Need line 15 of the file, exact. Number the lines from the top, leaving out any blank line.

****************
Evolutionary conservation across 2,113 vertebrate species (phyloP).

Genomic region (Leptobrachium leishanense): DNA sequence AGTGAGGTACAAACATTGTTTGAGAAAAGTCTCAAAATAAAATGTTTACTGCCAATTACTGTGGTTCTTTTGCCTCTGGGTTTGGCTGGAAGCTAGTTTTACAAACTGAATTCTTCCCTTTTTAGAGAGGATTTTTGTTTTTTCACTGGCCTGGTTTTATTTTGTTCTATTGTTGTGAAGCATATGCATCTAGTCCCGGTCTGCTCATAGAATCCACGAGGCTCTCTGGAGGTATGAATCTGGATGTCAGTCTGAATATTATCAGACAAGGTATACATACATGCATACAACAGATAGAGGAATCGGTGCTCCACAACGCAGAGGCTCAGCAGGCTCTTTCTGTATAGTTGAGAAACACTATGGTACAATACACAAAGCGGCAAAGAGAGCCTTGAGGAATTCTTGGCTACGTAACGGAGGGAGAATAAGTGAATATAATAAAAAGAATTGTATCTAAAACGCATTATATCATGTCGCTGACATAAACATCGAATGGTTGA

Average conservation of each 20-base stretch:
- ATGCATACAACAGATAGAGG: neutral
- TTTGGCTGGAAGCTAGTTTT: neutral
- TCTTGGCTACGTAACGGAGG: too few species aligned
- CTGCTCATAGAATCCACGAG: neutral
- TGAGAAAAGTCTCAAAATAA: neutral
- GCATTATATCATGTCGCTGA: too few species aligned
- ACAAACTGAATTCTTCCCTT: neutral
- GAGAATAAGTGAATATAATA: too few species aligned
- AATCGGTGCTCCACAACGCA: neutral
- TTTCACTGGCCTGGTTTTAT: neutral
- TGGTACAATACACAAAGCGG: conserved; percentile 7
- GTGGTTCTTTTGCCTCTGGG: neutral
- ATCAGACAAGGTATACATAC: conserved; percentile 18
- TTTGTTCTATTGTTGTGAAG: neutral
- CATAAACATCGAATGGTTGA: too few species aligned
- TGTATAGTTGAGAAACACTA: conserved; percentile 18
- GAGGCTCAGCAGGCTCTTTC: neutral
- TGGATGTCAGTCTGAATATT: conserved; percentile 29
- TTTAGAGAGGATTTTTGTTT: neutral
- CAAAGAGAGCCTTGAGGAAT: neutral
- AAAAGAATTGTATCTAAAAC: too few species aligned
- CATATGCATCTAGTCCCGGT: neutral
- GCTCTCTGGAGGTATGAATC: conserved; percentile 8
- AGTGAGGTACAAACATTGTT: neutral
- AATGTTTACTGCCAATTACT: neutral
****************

- GTGGTTCTTTTGCCTCTGGG: neutral